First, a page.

05.22.2006 11:38 AM
Sensenbrenner introduces Internet neutrality legislation

House Judiciary Committee Chairman James Sensenbrenner (R-WI) last week introduced legislation that would prevent cable and telco service providers from charging Internet sites higher fees for speedier delivery of their content.

The bill would make it illegal under antitrust law for network operators to impose such fees or to fail to provide their services on “reasonable and nondiscriminatory terms.”

The legislation came as supporters of Internet “neutrality”— as the issue is called — petitioned lawmakers in Washington to maintain a democratic Internet. Among those calling for networks to remain free of charges premium services were the Grammy-nominated musician Moby, along with Sen. Byron Dorgan, (D-ND), Rep. Ed Markey, (D-MA), and a host of others.

Sensenbrenner's proposal has bi-partisan support. John Conyers (D-MI), who serves as the committee's co-chairman, Zoe Lofgren (D-CA) and Rick Boucher (D-VA) co-sponsored the measure.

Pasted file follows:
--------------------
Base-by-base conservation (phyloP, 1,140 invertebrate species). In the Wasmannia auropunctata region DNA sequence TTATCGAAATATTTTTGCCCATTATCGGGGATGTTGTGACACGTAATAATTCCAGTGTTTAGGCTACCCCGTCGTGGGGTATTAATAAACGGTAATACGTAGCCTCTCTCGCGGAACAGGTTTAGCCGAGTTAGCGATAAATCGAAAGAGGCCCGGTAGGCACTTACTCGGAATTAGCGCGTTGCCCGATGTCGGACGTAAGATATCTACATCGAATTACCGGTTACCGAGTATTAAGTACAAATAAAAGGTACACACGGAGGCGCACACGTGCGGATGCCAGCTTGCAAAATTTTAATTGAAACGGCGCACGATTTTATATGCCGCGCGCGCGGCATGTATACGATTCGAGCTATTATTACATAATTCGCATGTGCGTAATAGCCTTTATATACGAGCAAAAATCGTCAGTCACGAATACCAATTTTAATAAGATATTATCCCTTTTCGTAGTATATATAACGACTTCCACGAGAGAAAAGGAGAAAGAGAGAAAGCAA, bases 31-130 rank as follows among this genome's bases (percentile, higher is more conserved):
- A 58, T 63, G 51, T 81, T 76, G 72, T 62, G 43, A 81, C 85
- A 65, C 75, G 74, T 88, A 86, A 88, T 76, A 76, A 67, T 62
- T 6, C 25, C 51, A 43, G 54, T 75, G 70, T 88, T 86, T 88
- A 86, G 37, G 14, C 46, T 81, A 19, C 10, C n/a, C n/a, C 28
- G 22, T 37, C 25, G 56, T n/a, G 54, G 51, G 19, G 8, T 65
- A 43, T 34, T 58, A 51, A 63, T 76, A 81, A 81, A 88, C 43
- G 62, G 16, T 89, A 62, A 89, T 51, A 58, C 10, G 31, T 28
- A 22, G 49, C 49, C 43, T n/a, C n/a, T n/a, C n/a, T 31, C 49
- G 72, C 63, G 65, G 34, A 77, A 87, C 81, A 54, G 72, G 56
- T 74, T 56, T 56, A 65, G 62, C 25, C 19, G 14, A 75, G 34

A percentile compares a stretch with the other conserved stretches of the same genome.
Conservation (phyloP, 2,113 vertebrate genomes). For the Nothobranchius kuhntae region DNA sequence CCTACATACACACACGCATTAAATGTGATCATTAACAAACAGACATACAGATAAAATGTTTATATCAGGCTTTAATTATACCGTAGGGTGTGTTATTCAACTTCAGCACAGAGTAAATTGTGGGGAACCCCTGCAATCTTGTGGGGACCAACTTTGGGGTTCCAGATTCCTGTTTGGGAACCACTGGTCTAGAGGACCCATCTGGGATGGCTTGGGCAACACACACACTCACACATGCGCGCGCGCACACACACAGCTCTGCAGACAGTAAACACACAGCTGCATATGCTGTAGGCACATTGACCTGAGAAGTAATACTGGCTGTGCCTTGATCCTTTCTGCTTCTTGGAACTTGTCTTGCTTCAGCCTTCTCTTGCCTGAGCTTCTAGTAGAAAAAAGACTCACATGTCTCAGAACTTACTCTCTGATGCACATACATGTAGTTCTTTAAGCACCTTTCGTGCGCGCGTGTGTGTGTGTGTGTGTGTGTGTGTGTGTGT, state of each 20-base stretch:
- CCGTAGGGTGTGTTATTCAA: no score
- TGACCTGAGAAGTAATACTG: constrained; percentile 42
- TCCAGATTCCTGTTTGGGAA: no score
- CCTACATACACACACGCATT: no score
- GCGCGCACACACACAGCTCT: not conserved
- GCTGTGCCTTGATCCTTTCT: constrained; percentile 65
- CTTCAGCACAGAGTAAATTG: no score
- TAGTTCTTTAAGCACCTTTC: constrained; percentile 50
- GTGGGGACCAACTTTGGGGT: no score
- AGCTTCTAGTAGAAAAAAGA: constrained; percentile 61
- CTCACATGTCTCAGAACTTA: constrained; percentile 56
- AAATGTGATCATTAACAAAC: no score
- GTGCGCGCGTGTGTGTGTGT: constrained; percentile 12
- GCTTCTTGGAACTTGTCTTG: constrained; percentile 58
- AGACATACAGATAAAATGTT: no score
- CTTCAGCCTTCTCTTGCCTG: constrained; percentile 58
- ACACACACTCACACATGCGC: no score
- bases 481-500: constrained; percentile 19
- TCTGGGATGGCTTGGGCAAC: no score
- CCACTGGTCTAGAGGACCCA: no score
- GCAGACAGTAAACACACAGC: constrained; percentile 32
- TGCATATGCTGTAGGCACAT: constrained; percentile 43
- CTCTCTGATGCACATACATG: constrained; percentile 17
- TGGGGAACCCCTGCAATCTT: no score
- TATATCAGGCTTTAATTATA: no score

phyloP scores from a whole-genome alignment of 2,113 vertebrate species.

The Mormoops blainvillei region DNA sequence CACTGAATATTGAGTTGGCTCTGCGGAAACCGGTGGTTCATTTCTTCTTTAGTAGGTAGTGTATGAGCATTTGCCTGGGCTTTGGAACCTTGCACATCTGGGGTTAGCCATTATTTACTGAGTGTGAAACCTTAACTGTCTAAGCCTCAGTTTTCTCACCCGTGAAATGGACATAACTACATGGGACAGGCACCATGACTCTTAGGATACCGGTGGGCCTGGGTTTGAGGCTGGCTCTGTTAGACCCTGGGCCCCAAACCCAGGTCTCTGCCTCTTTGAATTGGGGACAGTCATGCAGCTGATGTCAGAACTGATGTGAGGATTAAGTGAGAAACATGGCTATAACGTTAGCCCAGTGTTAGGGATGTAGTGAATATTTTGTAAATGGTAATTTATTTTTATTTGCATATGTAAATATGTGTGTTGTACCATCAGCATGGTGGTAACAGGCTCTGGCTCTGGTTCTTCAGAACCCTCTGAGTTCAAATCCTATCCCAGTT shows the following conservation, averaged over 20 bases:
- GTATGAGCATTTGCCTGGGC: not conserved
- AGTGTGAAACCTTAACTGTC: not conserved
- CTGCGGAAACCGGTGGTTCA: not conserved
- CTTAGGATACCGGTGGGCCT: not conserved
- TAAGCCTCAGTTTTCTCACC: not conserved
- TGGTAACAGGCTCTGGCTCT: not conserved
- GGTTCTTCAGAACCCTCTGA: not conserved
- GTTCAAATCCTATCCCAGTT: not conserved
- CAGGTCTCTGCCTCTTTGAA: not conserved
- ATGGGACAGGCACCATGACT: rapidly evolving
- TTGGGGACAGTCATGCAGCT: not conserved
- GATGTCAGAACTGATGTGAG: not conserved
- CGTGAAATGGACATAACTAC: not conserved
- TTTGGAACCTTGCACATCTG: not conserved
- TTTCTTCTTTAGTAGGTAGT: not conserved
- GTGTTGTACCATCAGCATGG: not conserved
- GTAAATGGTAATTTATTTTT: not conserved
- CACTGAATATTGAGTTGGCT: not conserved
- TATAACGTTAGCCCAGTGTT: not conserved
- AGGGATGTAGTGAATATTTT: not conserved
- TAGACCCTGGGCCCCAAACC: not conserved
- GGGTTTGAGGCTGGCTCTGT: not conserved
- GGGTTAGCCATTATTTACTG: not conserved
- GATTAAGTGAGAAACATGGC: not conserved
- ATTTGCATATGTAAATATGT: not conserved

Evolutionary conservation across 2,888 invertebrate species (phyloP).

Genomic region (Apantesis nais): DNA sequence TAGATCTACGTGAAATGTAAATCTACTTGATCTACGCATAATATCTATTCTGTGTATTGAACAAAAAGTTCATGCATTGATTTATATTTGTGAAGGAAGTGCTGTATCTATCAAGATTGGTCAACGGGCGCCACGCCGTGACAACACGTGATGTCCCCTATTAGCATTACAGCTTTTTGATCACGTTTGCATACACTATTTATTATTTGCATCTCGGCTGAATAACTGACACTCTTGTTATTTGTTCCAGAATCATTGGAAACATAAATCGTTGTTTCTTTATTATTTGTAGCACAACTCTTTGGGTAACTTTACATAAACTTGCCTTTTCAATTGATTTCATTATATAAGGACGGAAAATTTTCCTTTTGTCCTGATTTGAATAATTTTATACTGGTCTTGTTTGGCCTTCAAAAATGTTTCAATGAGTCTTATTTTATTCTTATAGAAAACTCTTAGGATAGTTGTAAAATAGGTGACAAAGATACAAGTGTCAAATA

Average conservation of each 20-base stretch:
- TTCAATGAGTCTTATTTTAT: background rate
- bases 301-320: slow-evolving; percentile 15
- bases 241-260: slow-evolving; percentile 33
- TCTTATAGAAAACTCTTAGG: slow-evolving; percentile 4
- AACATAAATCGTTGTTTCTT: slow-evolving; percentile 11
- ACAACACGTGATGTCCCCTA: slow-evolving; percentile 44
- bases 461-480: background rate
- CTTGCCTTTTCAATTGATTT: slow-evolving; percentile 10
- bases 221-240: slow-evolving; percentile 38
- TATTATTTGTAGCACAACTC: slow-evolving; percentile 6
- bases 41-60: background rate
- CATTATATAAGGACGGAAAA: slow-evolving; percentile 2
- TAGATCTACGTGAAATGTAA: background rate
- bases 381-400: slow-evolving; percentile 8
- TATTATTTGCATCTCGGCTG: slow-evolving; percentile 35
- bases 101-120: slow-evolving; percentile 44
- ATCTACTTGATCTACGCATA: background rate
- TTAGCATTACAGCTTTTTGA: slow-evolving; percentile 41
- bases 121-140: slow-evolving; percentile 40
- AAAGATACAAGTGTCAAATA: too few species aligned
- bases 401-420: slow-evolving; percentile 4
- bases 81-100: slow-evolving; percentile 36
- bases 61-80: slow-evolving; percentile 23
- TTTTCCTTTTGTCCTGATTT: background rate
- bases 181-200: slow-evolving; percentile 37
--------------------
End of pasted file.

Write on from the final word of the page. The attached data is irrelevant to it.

Internet neutrality became an unintended focus last week during the first round of the Senate Commerce Committee's sweeping attempt to rewrite the Telecommunications Act of 1996. The hearing was supposed to focus on components of the bill dealing with video franchising and the Universal Service Fund, with a separate hearing on Internet neutrality scheduled for May 25. But that changed with the increasingly volatile neutrality topic.

The subject gained attention because earlier bills included provisions benefiting AT&T and Verizon Communications but failed to prevent Internet service providers from charging Yahoo, Google, and other multimedia sites for speedier delivery.

The bill came as Sensenbrenner lost a bid to bring a bill approved by the House Energy and Commerce Committee up for a vote in his own committee. He will still have the power to amend the legislation before it comes up for a floor vote, MarketWatch reported.

In the meantime, Senate Commerce Committee Chairman Ted Stevens, (R-AK), said he will revise a recently unveiled draft bill that takes a hands-off approach to the Internet neutrality issue. The panel will vote on the revised bill June 20.

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